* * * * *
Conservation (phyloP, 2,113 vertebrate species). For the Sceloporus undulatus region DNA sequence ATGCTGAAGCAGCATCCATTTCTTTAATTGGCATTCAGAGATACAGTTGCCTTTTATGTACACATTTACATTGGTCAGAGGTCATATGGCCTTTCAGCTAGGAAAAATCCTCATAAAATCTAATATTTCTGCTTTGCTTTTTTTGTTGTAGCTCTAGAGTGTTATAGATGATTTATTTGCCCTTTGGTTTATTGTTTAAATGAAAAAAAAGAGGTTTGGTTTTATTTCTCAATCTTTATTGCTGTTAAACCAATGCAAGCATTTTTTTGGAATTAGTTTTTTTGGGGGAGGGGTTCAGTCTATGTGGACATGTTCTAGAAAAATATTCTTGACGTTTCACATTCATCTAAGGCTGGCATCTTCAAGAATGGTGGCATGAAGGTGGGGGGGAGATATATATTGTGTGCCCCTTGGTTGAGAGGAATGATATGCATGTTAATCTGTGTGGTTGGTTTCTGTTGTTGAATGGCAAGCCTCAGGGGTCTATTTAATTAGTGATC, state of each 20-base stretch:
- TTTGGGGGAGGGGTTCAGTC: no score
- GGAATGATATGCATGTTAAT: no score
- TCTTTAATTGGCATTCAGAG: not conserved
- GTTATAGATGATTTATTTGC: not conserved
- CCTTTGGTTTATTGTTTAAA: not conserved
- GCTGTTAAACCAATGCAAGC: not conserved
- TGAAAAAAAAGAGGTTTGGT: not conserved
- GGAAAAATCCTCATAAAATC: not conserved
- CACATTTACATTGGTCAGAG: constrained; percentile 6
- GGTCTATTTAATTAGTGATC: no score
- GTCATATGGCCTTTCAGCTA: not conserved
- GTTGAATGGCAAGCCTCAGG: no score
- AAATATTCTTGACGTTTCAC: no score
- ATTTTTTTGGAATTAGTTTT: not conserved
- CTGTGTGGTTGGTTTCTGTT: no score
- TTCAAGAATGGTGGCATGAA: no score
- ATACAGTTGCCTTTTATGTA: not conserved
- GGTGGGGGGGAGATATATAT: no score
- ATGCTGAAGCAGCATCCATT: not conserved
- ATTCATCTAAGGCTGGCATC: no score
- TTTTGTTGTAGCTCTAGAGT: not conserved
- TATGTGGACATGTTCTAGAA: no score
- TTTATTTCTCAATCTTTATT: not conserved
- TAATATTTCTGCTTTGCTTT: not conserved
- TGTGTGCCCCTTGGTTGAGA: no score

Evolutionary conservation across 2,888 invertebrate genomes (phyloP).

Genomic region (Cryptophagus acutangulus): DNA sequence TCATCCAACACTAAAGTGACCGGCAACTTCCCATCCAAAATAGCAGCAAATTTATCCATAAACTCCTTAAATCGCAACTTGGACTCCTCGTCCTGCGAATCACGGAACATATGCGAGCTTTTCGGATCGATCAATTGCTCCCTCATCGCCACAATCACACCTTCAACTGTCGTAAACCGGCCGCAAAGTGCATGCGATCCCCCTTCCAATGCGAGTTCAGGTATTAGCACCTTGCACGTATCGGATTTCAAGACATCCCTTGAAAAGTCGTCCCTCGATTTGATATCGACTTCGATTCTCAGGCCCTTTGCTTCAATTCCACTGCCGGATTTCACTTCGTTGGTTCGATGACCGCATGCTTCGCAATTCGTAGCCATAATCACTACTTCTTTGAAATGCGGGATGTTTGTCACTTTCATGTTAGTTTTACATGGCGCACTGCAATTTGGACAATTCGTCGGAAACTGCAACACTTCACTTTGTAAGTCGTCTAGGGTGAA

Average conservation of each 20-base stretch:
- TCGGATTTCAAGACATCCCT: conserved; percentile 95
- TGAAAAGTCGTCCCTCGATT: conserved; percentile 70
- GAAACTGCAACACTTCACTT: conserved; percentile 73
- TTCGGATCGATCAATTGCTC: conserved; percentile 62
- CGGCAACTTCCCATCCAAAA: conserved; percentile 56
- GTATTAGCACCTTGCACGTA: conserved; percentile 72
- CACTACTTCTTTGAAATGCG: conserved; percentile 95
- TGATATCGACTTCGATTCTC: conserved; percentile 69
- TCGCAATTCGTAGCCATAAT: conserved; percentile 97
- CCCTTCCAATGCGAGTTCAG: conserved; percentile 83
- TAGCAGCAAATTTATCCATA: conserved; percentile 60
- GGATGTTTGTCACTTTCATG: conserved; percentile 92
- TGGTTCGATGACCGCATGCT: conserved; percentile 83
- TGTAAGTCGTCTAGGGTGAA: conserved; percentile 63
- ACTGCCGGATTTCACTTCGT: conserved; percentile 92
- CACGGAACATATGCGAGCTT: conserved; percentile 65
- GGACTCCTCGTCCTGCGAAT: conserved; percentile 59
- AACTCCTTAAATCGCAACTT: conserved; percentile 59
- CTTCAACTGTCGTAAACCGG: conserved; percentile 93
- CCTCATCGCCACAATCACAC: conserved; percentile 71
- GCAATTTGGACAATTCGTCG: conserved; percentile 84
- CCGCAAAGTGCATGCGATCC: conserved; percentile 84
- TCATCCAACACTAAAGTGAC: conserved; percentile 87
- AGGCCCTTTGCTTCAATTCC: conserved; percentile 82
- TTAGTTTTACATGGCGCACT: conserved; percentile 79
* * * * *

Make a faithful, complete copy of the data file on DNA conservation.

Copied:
Conservation (phyloP, 2,113 vertebrate species). For the Sceloporus undulatus region DNA sequence ATGCTGAAGCAGCATCCATTTCTTTAATTGGCATTCAGAGATACAGTTGCCTTTTATGTACACATTTACATTGGTCAGAGGTCATATGGCCTTTCAGCTAGGAAAAATCCTCATAAAATCTAATATTTCTGCTTTGCTTTTTTTGTTGTAGCTCTAGAGTGTTATAGATGATTTATTTGCCCTTTGGTTTATTGTTTAAATGAAAAAAAAGAGGTTTGGTTTTATTTCTCAATCTTTATTGCTGTTAAACCAATGCAAGCATTTTTTTGGAATTAGTTTTTTTGGGGGAGGGGTTCAGTCTATGTGGACATGTTCTAGAAAAATATTCTTGACGTTTCACATTCATCTAAGGCTGGCATCTTCAAGAATGGTGGCATGAAGGTGGGGGGGAGATATATATTGTGTGCCCCTTGGTTGAGAGGAATGATATGCATGTTAATCTGTGTGGTTGGTTTCTGTTGTTGAATGGCAAGCCTCAGGGGTCTATTTAATTAGTGATC, state of each 20-base stretch:
- TTTGGGGGAGGGGTTCAGTC: no score
- GGAATGATATGCATGTTAAT: no score
- TCTTTAATTGGCATTCAGAG: not conserved
- GTTATAGATGATTTATTTGC: not conserved
- CCTTTGGTTTATTGTTTAAA: not conserved
- GCTGTTAAACCAATGCAAGC: not conserved
- TGAAAAAAAAGAGGTTTGGT: not conserved
- GGAAAAATCCTCATAAAATC: not conserved
- CACATTTACATTGGTCAGAG: constrained; percentile 6
- GGTCTATTTAATTAGTGATC: no score
- GTCATATGGCCTTTCAGCTA: not conserved
- GTTGAATGGCAAGCCTCAGG: no score
- AAATATTCTTGACGTTTCAC: no score
- ATTTTTTTGGAATTAGTTTT: not conserved
- CTGTGTGGTTGGTTTCTGTT: no score
- TTCAAGAATGGTGGCATGAA: no score
- ATACAGTTGCCTTTTATGTA: not conserved
- GGTGGGGGGGAGATATATAT: no score
- ATGCTGAAGCAGCATCCATT: not conserved
- ATTCATCTAAGGCTGGCATC: no score
- TTTTGTTGTAGCTCTAGAGT: not conserved
- TATGTGGACATGTTCTAGAA: no score
- TTTATTTCTCAATCTTTATT: not conserved
- TAATATTTCTGCTTTGCTTT: not conserved
- TGTGTGCCCCTTGGTTGAGA: no score

Evolutionary conservation across 2,888 invertebrate genomes (phyloP).

Genomic region (Cryptophagus acutangulus): DNA sequence TCATCCAACACTAAAGTGACCGGCAACTTCCCATCCAAAATAGCAGCAAATTTATCCATAAACTCCTTAAATCGCAACTTGGACTCCTCGTCCTGCGAATCACGGAACATATGCGAGCTTTTCGGATCGATCAATTGCTCCCTCATCGCCACAATCACACCTTCAACTGTCGTAAACCGGCCGCAAAGTGCATGCGATCCCCCTTCCAATGCGAGTTCAGGTATTAGCACCTTGCACGTATCGGATTTCAAGACATCCCTTGAAAAGTCGTCCCTCGATTTGATATCGACTTCGATTCTCAGGCCCTTTGCTTCAATTCCACTGCCGGATTTCACTTCGTTGGTTCGATGACCGCATGCTTCGCAATTCGTAGCCATAATCACTACTTCTTTGAAATGCGGGATGTTTGTCACTTTCATGTTAGTTTTACATGGCGCACTGCAATTTGGACAATTCGTCGGAAACTGCAACACTTCACTTTGTAAGTCGTCTAGGGTGAA

Average conservation of each 20-base stretch:
- TCGGATTTCAAGACATCCCT: conserved; percentile 95
- TGAAAAGTCGTCCCTCGATT: conserved; percentile 70
- GAAACTGCAACACTTCACTT: conserved; percentile 73
- TTCGGATCGATCAATTGCTC: conserved; percentile 62
- CGGCAACTTCCCATCCAAAA: conserved; percentile 56
- GTATTAGCACCTTGCACGTA: conserved; percentile 72
- CACTACTTCTTTGAAATGCG: conserved; percentile 95
- TGATATCGACTTCGATTCTC: conserved; percentile 69
- TCGCAATTCGTAGCCATAAT: conserved; percentile 97
- CCCTTCCAATGCGAGTTCAG: conserved; percentile 83
- TAGCAGCAAATTTATCCATA: conserved; percentile 60
- GGATGTTTGTCACTTTCATG: conserved; percentile 92
- TGGTTCGATGACCGCATGCT: conserved; percentile 83
- TGTAAGTCGTCTAGGGTGAA: conserved; percentile 63
- ACTGCCGGATTTCACTTCGT: conserved; percentile 92
- CACGGAACATATGCGAGCTT: conserved; percentile 65
- GGACTCCTCGTCCTGCGAAT: conserved; percentile 59
- AACTCCTTAAATCGCAACTT: conserved; percentile 59
- CTTCAACTGTCGTAAACCGG: conserved; percentile 93
- CCTCATCGCCACAATCACAC: conserved; percentile 71
- GCAATTTGGACAATTCGTCG: conserved; percentile 84
- CCGCAAAGTGCATGCGATCC: conserved; percentile 84
- TCATCCAACACTAAAGTGAC: conserved; percentile 87
- AGGCCCTTTGCTTCAATTCC: conserved; percentile 82
- TTAGTTTTACATGGCGCACT: conserved; percentile 79